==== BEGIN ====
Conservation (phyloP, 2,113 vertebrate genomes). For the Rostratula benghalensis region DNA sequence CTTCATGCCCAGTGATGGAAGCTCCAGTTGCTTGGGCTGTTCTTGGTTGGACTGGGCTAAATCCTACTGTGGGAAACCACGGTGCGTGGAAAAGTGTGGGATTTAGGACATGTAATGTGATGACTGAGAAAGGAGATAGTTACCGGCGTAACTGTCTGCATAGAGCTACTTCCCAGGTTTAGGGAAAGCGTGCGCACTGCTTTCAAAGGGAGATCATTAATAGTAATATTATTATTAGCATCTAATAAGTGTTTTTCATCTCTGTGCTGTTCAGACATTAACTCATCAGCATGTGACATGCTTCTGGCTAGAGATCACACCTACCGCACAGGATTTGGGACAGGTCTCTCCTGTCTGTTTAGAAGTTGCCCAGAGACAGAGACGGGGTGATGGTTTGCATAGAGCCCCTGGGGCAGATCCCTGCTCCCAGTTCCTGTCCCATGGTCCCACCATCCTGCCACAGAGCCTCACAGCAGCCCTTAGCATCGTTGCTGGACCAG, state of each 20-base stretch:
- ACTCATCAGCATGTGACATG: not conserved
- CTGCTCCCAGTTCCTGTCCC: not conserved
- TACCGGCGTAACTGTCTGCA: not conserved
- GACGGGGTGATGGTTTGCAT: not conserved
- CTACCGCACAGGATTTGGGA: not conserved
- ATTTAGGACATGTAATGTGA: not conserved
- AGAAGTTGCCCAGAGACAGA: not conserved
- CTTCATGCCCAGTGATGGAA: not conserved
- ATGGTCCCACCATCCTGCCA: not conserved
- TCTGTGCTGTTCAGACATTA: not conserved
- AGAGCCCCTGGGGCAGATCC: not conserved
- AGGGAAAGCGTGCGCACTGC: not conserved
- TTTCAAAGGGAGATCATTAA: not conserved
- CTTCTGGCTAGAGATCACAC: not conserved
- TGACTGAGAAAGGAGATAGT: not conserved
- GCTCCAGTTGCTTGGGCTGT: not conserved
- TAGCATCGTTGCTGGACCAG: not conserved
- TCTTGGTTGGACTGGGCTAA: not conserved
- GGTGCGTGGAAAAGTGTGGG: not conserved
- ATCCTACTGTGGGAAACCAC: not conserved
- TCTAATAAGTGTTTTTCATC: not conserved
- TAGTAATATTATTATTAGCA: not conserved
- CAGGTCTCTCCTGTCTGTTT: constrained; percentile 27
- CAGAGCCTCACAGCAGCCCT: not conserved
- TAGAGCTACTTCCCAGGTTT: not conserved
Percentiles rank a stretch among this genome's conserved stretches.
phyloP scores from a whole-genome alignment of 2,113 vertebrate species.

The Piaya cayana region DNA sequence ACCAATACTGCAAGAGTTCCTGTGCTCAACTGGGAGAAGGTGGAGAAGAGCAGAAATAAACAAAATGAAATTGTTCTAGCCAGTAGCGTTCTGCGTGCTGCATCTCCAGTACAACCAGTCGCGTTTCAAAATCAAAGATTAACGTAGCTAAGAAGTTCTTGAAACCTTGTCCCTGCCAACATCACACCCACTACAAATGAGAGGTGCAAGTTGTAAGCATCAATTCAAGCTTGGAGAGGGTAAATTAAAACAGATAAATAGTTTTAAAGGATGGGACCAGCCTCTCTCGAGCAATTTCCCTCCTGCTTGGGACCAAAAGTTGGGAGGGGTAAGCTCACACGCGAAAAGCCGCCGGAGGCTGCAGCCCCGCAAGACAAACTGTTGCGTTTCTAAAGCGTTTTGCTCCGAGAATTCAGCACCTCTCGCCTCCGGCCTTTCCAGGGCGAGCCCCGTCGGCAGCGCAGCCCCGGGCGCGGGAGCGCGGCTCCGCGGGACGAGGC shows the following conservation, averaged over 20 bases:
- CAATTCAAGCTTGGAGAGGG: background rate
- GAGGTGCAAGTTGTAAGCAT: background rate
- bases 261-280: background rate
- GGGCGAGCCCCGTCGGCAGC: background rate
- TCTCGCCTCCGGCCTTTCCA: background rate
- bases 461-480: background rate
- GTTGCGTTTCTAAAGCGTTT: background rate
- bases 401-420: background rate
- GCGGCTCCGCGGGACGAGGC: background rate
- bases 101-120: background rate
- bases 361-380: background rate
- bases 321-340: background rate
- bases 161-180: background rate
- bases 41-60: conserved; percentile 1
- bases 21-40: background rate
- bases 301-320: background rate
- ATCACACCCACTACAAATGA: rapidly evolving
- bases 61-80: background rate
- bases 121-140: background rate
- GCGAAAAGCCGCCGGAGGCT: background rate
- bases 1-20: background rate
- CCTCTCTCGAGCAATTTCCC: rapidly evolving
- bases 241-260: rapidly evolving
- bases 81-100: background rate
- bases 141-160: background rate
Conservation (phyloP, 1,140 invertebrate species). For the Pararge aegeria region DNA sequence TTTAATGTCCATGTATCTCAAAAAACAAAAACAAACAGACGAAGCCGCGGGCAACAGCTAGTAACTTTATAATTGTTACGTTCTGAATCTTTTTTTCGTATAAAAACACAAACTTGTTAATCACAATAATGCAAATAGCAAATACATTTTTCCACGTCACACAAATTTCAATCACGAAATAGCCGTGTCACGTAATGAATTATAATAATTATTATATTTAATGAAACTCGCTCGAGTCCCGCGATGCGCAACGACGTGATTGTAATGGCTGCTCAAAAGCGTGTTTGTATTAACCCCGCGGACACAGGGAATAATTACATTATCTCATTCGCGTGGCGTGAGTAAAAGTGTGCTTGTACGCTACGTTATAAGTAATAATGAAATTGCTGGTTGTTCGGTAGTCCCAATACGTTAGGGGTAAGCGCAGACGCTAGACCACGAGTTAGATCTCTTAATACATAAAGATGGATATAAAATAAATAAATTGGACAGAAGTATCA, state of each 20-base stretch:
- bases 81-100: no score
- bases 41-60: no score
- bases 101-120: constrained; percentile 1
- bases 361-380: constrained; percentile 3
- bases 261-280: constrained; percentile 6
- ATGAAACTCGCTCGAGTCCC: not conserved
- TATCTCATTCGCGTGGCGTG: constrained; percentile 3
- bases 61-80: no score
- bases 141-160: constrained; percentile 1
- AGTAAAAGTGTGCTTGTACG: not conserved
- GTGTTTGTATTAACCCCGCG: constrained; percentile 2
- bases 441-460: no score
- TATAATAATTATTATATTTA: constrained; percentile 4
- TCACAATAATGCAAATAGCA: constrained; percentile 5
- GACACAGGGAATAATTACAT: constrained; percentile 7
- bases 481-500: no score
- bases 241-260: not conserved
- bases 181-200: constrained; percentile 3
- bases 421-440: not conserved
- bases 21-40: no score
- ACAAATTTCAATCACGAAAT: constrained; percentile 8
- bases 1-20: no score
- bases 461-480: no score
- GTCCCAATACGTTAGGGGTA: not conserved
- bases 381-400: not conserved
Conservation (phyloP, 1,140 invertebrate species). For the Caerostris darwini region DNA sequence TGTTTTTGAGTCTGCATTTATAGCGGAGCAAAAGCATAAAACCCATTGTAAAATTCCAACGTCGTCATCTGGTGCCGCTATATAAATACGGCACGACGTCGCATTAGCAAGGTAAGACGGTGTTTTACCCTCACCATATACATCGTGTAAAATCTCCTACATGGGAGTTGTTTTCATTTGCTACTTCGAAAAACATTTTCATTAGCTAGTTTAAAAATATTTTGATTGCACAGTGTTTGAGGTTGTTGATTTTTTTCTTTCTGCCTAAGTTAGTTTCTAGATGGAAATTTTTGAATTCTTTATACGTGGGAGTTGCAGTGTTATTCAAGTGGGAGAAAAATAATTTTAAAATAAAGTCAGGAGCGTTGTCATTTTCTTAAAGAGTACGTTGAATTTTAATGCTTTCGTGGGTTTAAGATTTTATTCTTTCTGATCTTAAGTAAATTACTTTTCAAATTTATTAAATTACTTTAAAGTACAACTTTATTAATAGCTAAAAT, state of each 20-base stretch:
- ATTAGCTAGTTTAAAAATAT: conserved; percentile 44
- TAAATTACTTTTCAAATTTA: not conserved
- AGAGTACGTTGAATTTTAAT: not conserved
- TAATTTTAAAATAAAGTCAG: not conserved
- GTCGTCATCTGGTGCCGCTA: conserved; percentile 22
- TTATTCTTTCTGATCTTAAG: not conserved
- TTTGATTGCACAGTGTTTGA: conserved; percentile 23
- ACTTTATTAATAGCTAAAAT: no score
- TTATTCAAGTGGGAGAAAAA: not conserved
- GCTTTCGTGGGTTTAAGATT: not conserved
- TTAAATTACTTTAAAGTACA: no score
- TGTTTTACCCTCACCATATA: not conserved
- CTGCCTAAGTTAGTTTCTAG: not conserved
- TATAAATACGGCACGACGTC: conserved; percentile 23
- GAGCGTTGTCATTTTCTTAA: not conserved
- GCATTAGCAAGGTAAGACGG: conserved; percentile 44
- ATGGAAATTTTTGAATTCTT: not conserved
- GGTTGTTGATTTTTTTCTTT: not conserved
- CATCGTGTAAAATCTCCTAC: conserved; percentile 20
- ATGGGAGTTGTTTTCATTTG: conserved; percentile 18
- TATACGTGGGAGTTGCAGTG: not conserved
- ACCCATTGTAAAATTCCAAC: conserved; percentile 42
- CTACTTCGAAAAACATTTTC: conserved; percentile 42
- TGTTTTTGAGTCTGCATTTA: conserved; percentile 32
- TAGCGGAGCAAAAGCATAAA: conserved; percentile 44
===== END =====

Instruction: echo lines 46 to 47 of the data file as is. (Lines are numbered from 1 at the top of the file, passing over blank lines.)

- ATCACACCCACTACAAATGA: rapidly evolving
- bases 61-80: background rate